Friday, 11 December 2009

Innocence Project says test result should free James Bain from prison after 35 years.

Group: DNA Clears Lake Wales Man of 1974 Rape
Innocence Project says test result should free James Bain from prison after 35 years.


Sarah Reed talks with reporters about the results of DNA testing that exonerates her son James Bain age 54 convicted in 1974 of taking a 9-year old boy from his bed and raping him in a field near his Lake Wales Fl. home. Attorneys from the Florida Innocence Project of Florida Inc and Bain's family held a press conference outside the Polk County Courthouse in Bartow Fl.

By Shoshana Walter

Published: Thursday, December 10, 2009 at 10:58 p.m.
Last Modified: Thursday, December 10, 2009 at 10:58 p.m.

BARTOW New DNA test results may soon free a Lake Wales man, 35 years after he went to prison on charges he kidnapped and raped a 9-year-old boy.

James Bain, 54, was just 19 years old when he was convicted in 1974. He's always maintained his innocence, and now the Innocence Project of Florida, a nonprofit organization that helped represent Bain and funded the DNA testing, says the results prove it.

The State Attorney's Office is reviewing the results and has sent the report, released Thursday, to the Florida Department of Law Enforcement for review. Spokesman Chip Thullbery said prosecutors would decide next week whether the DNA, which came from a semen sample found on the boy's underwear, requires further testing. If not, they'd begin filing motions to set Bain free.

On Thursday, Bain's family and friends gathered outside the courthouse in Bartow, surrounded by lawyers, news reporters and passersby touched by the news.

"Everybody ready to go?" asked Seth Miller, executive director of the Innocence Project, before the cameras began to roll. "Wait, you've been ready for 35 years, right?"

Since May 2001, Bain had asked the courts four times to test the DNA. With help from the Florida Innocence Project, he filed his fifth and final request in July. Circuit Judge James A. Yancey granted the motion in October, without objection from the State Attorney's Office, and allowed the test.

"We hope the State Attorney's Office will work with us to overturn the conviction, dismiss the charges and release Mr. Bain, hopefully by Christmas," Miller said.

On March 4, 1974, the 9-year-old victim was sleeping between his sister and brother when a man silently stole through his bedroom window and took him to a nearby baseball field.

According to court records, the boy awoke and his abductor - whom he later described as a young man of 17 or 18 with a mustache, beard and sideburns - ordered him to take off his pants and raped him. The young man ran away, and the boy returned home, wearing a white T-shirt and underwear, which contained semen.

The boy told authorities James Bain was the perpetrator. But Miller says the identification was a mistake. In the boy's mind, Bain had become the attacker. The boy's uncle, an assistant principal at Bain's school, told the boy his description sounded like Bain. And when authorities showed him photos of several young men, the boy said he was asked to pick out not his attacker but "Jimmie" Bain.

Miller asserts there were other problems with the case. During the trial, because DNA testing was not available, prosecutor Edward Threadgill used a comparison of blood types to implicate Bain in the evidence. But a witness called by the defense said the types did not match.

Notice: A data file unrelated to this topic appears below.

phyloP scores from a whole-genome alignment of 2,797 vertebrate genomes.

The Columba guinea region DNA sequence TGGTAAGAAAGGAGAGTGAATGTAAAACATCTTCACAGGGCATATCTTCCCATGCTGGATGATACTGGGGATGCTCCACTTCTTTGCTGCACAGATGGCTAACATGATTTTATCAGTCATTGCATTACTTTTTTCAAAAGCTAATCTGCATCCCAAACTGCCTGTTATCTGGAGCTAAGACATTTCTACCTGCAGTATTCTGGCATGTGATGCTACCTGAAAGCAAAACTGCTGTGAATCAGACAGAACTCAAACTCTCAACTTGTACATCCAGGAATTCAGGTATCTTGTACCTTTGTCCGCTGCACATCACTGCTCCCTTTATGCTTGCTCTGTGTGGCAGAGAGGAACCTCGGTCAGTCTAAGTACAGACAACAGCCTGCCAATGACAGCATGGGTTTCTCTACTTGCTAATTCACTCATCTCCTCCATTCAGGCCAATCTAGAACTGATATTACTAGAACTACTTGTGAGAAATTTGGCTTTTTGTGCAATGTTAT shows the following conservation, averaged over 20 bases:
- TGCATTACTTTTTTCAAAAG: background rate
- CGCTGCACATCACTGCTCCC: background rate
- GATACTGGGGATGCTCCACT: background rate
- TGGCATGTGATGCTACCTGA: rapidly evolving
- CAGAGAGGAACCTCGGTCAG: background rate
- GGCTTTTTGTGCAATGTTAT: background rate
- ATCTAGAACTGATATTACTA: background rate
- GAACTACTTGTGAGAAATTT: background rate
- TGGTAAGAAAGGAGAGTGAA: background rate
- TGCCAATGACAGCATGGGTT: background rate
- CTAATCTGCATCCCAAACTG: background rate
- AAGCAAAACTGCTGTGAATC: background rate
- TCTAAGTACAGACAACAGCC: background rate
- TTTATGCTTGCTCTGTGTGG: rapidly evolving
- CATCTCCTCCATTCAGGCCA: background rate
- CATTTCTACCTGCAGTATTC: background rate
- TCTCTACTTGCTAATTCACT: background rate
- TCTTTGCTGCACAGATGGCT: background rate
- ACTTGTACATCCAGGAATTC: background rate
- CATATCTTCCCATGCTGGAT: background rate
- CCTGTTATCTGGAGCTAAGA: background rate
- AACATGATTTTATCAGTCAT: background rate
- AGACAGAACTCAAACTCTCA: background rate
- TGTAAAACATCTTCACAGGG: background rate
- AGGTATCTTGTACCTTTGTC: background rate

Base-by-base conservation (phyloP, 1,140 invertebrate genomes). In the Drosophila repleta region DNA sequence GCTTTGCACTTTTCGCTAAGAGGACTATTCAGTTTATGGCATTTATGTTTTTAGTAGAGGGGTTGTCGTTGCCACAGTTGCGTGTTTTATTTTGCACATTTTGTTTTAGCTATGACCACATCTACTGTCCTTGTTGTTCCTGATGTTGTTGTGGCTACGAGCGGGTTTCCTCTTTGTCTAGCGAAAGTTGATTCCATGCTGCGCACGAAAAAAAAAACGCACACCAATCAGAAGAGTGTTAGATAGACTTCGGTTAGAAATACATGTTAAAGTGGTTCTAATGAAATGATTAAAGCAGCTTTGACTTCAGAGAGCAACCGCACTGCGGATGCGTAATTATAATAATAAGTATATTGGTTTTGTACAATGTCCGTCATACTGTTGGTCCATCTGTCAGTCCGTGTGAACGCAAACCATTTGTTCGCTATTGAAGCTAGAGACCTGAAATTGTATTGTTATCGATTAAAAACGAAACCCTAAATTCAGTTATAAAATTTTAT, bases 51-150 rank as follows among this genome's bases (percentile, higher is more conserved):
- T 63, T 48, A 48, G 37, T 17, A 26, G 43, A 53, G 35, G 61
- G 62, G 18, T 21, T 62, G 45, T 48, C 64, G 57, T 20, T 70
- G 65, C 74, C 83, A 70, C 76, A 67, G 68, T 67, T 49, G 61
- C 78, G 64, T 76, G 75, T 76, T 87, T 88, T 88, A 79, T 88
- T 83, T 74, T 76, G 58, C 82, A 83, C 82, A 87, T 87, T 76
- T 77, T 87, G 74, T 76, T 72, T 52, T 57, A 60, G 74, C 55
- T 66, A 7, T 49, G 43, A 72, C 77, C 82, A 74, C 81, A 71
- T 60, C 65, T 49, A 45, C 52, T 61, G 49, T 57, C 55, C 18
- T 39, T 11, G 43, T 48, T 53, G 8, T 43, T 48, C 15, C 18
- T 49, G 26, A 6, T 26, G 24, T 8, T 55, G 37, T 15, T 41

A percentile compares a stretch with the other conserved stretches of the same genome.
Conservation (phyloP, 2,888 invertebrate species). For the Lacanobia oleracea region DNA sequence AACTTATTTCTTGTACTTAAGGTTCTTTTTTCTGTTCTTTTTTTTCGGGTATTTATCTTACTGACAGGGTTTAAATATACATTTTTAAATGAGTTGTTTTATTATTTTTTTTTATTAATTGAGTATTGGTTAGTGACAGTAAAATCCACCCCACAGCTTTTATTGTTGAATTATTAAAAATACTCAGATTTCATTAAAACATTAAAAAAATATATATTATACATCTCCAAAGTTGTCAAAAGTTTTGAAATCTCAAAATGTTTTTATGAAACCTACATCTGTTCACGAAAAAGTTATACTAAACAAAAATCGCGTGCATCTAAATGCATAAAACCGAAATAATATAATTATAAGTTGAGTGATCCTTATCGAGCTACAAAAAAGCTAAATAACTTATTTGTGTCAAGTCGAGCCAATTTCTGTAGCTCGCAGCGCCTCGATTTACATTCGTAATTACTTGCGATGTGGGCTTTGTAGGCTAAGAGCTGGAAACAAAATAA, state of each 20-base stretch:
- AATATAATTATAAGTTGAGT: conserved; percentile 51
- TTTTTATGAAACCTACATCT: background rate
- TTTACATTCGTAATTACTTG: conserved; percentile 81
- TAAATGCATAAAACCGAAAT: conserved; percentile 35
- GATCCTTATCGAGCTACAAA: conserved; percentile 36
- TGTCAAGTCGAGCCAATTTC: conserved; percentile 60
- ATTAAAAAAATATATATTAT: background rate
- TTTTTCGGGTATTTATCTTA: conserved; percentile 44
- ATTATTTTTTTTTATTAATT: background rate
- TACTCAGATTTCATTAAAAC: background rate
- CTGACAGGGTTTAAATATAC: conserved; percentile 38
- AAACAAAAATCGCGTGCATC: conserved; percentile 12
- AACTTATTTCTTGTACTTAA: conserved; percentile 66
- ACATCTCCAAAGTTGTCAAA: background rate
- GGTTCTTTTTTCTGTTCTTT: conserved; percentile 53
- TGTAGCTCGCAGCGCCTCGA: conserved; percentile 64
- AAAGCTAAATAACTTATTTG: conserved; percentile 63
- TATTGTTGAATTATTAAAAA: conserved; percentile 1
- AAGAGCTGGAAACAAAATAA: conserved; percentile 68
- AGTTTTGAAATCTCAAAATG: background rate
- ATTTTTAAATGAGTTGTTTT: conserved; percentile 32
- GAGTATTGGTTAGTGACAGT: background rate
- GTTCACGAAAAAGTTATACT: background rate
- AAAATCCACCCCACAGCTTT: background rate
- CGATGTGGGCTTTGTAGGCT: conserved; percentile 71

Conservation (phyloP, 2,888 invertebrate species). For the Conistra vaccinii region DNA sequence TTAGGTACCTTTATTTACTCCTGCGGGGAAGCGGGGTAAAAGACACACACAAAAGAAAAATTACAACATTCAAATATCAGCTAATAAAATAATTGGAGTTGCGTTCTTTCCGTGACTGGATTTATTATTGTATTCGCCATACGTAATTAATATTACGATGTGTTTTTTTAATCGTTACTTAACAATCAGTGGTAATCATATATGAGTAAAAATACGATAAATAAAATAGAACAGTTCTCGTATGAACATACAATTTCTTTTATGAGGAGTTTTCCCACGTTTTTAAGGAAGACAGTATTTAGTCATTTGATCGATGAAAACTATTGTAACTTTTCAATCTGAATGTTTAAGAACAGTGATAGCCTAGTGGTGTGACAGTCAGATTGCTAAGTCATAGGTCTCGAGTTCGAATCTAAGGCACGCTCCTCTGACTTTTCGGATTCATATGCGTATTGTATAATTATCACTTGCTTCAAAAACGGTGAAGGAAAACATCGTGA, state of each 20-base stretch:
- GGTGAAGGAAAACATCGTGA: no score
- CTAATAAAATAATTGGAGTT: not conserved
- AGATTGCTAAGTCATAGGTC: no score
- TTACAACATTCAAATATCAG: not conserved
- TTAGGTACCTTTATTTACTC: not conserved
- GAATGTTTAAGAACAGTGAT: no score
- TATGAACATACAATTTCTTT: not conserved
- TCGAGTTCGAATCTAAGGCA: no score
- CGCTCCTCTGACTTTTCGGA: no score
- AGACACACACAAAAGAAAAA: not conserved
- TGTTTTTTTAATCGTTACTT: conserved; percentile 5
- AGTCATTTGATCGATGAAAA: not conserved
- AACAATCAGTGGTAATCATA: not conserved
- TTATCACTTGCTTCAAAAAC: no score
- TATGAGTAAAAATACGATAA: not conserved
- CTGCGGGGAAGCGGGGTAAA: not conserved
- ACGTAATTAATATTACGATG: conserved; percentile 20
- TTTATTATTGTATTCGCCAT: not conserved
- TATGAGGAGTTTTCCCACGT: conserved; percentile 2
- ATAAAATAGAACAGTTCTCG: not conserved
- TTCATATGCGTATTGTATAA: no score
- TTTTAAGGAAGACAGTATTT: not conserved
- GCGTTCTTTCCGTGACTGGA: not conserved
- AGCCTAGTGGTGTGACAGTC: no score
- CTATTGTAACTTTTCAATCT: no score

There was also Bain's alibi. Authorities found him at home, where he said he'd been watching television with his twin sister.

Jannie Jones recalled that night.

They'd been watching the family's color television - Bain's Christmas gift to his mother - when police knocked on their door.

They told the twins they wanted to take Bain to the police station to ask him some questions, so he left with police.

"I didn't even wake Mom. I just waited and waited," Jones recalled Thursday. When he still hadn't returned hours later, she went into her mother's bedroom.

"I woke my mom and told her what happened - that they brought him downtown and never brought him home," she said, crying.

Bain was convicted in the courtroom of judge Oliver Greene in 1974. He is held at Okeechobee Correctional Institution, where he meets with Innocence Project lawyer Melissa Montle and gets frequent visits from family and friends.

Lawyers for the organization say they'll file a motion soon to have the conviction vacated and Bain released. But both Bain and his lawyers say they expect complications.

Thullbery said prosecutors are working as quickly as possible.

"This was a very serious crime. Our role is to make sure that the public is protected and that the defendant's rights are protected," he said. "If in fact Mr. Bain is innocent, we don't want to have him spend any more time in prison."

The victim, now 45, lives in Central Florida but could not be reached for comment. The victim's father told the St. Petersburg Times that his son "is very upset by the news."

The victim served in the Marine Corps for five years in his 20s, but later fell apart, and told his father he "couldn't shake the rape." According to Florida Department of Corrections records, the victim has spent time behind bars for various offenses, including cocaine possession and grand theft.

"We don't know what to think, and we have nothing more to say. This whole thing is a tragedy all the way around," the father said.

Bain's family members say they are sad about the time lost but look forward to seeing him free.

"I didn't think I was going to see this day," said Bain's mother, Sarah Reeves, who was recently released from the hospital. The 77-year-old spoke from her wheelchair. "We're not gonna let him out of our sight."

[ Shoshana Walter can be reached at or . ]

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